How much of your organization’s online world is made up of dead zones and how much is do zones? A dead zone is any space where there’s nothing to do. It’s a big pretty picture, or a huge graphic-heavy masthead, or a long-winded explanation of what you do or what the customer can do. The customer doesn’t want an explanation of what they can do. They just want to do.


The simplest example of a Do Zone is a link. But any sort of selector or calculator, or form is also a Do Zone, as is any area where someone can input something or move to a next step, rate something, make a comment, interact. Because doability is what makes the Web the Web.

If the only thing we wanted from the Web were pictures to look at and text to read then we wouldn’t need it. We already have technology in the form of print that allows us to present images and text in a far more beautiful and readable manner. For years we have accepted low resolution screens because we got something more from the Web than we got from print. Today, we squint at small screens on our smartphones when we could be looking at a big, glossy magazine. Why is that? What keeps us coming back to the Web? Doability.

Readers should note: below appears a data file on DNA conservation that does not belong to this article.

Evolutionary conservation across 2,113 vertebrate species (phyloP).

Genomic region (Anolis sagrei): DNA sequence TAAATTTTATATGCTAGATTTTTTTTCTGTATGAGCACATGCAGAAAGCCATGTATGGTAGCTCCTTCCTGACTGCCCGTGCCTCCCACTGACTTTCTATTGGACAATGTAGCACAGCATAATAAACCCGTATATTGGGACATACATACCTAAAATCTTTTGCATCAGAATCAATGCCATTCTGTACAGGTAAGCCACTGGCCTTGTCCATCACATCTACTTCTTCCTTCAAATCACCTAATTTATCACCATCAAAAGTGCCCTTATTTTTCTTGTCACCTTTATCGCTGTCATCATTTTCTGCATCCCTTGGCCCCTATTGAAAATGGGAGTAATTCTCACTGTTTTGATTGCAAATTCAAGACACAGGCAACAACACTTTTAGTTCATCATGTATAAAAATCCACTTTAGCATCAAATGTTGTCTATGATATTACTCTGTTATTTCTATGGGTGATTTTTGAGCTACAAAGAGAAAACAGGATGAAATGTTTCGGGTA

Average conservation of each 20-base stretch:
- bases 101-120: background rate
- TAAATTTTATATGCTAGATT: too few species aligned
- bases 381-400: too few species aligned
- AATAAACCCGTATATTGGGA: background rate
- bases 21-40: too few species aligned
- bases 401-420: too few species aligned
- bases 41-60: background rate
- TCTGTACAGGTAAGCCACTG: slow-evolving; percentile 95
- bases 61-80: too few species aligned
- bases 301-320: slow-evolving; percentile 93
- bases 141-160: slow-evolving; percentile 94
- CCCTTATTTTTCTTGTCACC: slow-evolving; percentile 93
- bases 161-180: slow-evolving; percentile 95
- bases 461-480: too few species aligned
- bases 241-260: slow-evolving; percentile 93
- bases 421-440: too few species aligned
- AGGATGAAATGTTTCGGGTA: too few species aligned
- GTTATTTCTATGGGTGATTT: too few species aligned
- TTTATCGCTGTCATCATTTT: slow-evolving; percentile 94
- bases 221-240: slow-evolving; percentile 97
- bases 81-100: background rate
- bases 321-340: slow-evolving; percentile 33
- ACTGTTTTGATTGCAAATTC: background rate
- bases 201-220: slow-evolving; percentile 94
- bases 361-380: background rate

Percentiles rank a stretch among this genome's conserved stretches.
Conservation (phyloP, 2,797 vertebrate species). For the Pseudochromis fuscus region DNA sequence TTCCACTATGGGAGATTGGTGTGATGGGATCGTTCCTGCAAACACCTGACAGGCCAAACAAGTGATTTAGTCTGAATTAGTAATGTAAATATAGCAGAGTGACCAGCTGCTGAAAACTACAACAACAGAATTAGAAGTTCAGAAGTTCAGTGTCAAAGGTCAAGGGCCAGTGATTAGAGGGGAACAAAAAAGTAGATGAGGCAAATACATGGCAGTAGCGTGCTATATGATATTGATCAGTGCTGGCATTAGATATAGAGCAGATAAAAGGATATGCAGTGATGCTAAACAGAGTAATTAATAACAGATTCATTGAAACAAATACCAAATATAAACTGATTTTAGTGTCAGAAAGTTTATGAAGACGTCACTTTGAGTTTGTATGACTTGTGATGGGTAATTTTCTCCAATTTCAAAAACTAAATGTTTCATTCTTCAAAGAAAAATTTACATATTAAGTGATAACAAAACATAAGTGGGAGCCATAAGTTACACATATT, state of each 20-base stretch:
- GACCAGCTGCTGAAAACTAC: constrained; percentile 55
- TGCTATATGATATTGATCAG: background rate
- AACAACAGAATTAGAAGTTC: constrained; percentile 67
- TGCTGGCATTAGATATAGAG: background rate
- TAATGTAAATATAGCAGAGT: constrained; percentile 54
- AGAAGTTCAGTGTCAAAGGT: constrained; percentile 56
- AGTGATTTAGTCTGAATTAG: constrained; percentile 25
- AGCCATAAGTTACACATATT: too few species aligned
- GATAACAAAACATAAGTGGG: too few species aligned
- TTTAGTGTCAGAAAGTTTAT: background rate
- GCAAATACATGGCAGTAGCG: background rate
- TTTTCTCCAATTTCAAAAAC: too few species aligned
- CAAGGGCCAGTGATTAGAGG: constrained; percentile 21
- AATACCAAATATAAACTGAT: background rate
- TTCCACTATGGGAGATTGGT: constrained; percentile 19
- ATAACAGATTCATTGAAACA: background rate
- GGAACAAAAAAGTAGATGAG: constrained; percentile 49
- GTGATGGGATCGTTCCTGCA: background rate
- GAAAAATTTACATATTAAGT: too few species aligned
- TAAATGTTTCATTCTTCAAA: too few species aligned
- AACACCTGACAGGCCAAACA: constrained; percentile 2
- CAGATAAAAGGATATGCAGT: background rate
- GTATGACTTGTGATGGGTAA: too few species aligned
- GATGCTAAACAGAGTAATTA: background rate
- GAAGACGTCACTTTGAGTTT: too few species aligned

I didn’t think I’d have to be making arguments about print versus Web in 2014 but print is so deeply embedded in our culture that the influence of visual / graphical design thinking is still clearly present in many webpage designs.

What lies behind a lot of this is a philosophy of control. Organizations want to control their image, their message. They want to present to the world a face (homepage) that is beautiful. They want to brand themselves with visual markers. They believe they have a passive audience that is waiting patiently to consume messages from them. They secretly think they are a hip gallery and that waiting outside are eager customers bursting to get in and gaze at the majesty of the organization.

So we have print culture and organization-centric culture mixing because print gives you so much more control than the Web does. Much Web design exhibits a yearning for past glories when brands were magnificent, customers were loyal and organizations were in control. An age where customers followed wherever brands lead. An age where politicians were trusted, religious leaders were revered and CEOs were superstars. That age is history.

I once asked a designer why his webpages had light grey text. “Because it fits in with the overall look ‘n’ feel,” was his reply. Wouldn’t black text be easier to read? His reply was almost contemptuous, like I had asked a really stupid question. “Black text is ugly,” he said. To him, text was not something you read but was rather a 'Lorem Ipsum’ design block on the page. The readability of the text had to take second place to the aesthetic of his overall design.

Real Web design is what Google, Amazon, Twitter and Facebook do. It’s about making the customer the hero, the center of attention. It’s about facilitating the customer to do what they want to do. Digital is not a technology. It’s a way of thinking that puts the customer first.